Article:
-- Alan Mozes
WEDNESDAY, Sept. 15 (HealthDay News) -- American children from
low-income families who are exposed to well-structured, attentive
and stimulating preschool programs between the ages of 2 and 4
years are less likely to develop behavioral problems during their
preteen years, new research says.
The finding, reported in the September/October issue of
Child Development, appears to be particularly strong for boys and black children, the study authors found.
Led by Elizabeth Votruba-Drzal, an assistant professor of
psychology at the University of Pittsburgh, a team comprised of
researchers from the University of Pittsburgh, Boston College,
Universidad de Los Andes, Loyola University Chicago and
Northwestern University gleaned its observations from an analysis
involving about 350 children drawn from low-income families in
Boston, Chicago and San Antonio.
"This study adds to a growing body of evidence suggesting the need for policy and programmatic efforts to increase low-income families' access to high-quality early care and education," Votruba-Drzal said in a news release from the Society for Research in Child Development.
The researchers noted that more than 12 million children under
the age of 6 are enrolled in some form of child-care or preschool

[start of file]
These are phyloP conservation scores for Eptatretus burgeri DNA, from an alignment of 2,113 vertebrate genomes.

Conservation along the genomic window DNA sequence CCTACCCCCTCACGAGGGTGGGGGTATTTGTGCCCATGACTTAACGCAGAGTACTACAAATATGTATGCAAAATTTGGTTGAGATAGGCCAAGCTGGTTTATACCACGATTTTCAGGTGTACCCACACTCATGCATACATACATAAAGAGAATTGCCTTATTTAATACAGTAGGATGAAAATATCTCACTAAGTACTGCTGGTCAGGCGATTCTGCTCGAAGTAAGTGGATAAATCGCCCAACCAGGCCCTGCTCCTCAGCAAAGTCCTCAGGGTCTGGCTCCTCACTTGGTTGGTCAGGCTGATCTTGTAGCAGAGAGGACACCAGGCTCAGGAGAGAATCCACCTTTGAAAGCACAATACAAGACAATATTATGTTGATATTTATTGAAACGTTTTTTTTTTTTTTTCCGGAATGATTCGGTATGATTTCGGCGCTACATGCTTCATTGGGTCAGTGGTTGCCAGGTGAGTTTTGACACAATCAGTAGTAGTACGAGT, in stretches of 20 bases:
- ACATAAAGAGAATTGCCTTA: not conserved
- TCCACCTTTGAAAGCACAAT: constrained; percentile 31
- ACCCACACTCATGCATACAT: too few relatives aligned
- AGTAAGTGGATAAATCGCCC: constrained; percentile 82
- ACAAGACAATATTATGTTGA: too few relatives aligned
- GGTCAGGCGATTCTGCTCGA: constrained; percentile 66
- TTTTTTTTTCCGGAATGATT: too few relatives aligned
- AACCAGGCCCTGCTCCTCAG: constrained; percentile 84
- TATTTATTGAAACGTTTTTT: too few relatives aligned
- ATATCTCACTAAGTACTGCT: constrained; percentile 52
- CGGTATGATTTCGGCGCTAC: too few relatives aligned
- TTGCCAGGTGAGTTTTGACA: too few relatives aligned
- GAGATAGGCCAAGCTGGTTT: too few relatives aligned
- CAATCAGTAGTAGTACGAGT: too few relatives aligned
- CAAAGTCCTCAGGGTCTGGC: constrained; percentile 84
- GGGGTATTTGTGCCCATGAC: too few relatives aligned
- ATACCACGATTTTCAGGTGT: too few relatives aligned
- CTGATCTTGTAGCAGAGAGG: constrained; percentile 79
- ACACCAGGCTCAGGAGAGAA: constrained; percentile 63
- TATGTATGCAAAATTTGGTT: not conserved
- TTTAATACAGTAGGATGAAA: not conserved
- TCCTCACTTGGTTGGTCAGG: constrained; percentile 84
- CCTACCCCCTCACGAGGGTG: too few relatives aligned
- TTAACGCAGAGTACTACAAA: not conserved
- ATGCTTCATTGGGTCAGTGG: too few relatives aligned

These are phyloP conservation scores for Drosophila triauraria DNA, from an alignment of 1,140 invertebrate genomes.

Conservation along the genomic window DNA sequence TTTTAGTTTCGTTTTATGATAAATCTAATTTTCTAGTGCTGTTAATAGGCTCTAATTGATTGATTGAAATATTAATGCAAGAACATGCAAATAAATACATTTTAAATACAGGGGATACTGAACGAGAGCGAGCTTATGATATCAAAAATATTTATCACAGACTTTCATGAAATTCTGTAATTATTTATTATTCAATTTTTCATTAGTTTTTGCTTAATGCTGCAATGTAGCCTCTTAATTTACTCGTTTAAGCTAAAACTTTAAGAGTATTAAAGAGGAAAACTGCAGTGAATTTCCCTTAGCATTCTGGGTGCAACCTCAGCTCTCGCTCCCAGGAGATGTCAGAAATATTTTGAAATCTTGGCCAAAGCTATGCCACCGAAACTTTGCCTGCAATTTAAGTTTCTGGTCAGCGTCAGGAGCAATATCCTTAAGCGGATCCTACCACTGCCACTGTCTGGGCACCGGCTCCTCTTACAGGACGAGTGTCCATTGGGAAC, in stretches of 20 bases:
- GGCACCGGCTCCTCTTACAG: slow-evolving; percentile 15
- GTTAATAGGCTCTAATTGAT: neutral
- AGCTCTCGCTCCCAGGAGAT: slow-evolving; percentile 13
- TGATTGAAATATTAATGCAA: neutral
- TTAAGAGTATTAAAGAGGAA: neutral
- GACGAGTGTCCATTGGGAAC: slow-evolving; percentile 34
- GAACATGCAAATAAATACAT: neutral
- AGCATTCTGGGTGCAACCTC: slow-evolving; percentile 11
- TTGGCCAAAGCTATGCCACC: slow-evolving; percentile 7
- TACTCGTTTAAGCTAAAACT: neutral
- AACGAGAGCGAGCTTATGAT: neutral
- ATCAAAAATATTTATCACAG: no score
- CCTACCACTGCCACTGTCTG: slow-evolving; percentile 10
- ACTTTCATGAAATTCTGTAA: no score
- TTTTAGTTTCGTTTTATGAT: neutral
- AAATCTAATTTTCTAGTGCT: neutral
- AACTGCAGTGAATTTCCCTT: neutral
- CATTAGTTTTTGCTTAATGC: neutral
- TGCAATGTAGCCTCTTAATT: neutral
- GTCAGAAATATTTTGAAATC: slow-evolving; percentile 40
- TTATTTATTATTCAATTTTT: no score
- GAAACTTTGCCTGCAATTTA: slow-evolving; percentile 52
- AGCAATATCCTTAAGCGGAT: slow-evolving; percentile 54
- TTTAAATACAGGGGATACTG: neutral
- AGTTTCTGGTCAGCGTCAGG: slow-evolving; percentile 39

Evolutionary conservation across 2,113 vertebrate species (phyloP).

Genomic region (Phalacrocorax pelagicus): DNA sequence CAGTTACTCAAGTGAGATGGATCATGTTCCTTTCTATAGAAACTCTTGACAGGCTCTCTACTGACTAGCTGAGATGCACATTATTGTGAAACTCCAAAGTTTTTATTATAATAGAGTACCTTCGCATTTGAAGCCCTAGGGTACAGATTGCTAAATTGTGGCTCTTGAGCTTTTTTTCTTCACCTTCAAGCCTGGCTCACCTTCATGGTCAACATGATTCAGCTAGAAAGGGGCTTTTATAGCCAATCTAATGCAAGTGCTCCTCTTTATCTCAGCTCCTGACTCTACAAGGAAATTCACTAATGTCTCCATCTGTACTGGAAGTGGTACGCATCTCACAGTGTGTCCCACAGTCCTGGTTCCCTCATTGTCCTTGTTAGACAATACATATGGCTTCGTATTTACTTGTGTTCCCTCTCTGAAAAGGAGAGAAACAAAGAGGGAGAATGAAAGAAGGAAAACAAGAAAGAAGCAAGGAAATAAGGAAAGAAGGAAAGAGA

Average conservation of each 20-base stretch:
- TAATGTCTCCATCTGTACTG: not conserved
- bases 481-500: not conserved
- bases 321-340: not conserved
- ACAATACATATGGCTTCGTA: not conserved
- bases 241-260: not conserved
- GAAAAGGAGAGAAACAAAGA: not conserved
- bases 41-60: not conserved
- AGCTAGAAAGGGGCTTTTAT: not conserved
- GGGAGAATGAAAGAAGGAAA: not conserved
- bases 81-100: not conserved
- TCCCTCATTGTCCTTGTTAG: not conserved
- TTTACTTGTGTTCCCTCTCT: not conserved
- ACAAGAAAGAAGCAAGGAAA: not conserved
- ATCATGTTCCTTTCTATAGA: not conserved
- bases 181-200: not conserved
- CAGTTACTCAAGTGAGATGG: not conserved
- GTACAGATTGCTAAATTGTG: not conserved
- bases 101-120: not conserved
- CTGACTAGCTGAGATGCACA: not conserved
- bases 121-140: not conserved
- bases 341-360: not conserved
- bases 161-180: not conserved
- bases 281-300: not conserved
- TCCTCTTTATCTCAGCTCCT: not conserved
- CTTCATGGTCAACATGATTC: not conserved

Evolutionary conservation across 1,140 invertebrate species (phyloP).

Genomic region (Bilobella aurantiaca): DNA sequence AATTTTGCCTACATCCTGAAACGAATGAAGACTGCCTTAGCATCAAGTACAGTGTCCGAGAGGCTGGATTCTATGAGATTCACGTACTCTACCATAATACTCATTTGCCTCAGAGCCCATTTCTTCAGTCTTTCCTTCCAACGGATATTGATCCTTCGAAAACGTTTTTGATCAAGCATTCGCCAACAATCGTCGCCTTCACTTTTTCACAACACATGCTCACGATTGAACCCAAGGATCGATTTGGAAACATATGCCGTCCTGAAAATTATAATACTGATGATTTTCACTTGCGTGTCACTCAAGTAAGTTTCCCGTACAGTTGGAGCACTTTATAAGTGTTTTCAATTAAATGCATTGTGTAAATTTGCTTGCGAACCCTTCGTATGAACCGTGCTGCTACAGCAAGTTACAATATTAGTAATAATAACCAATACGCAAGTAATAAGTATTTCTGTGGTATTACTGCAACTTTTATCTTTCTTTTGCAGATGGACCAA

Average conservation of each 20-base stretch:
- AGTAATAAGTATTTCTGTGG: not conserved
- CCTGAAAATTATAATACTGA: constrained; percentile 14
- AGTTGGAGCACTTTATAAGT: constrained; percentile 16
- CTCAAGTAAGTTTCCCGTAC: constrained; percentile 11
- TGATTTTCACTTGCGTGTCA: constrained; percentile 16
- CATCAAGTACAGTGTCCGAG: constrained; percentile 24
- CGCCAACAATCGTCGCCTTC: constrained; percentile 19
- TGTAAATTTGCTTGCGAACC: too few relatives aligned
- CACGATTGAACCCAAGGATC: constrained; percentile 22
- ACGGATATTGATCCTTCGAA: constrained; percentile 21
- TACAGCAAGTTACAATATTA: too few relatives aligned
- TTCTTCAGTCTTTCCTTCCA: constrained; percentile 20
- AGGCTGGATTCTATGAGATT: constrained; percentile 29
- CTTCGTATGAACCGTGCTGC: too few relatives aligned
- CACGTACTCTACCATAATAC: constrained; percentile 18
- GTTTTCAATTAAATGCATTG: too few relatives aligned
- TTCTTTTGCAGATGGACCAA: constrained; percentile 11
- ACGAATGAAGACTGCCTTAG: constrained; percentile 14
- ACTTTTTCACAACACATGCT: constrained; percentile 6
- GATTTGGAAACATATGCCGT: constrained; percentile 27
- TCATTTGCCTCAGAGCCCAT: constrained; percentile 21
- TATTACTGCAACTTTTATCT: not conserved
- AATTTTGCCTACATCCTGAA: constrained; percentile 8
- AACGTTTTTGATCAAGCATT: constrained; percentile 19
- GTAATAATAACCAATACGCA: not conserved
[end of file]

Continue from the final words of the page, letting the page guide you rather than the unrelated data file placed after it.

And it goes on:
program in the United States.
All 350 children in the current analysis are part of a
long-running study exploring the impact that the 1996 reform of the
national welfare program has had on low-income families.
Votruba-Drzal and her colleagues explained that the low-income
families involved in the study had typically relied upon the kind
of child care -- such as "Head Start" and home-based programs --
that has commonly been available in their communities, rather than
special intervention or model programs.
The children who attended responsive and engaging high-quality
preschool programs were found to exhibit less aggression and
rule-breaking behavior by the time they entered middle childhood
(ages 7 to 11), according to the report.
Black children and boys in general appeared to derive a
particularly noticeable benefit from exposure to a strongly
structured child-care situation outside the confines of their home,
the investigators found.
"Beyond a few model early intervention programs and a handful of short-term longitudinal studies, our knowledge is limited concerning the implications of child-care experiences for low-income children's later development," Votruba-Drzal said. "This study strengthens our understanding of how the varying quality of child-care experiences available to children in low-income families shapes children's development into middle childhood."
The U.S. Department of Health and Human Services has more about
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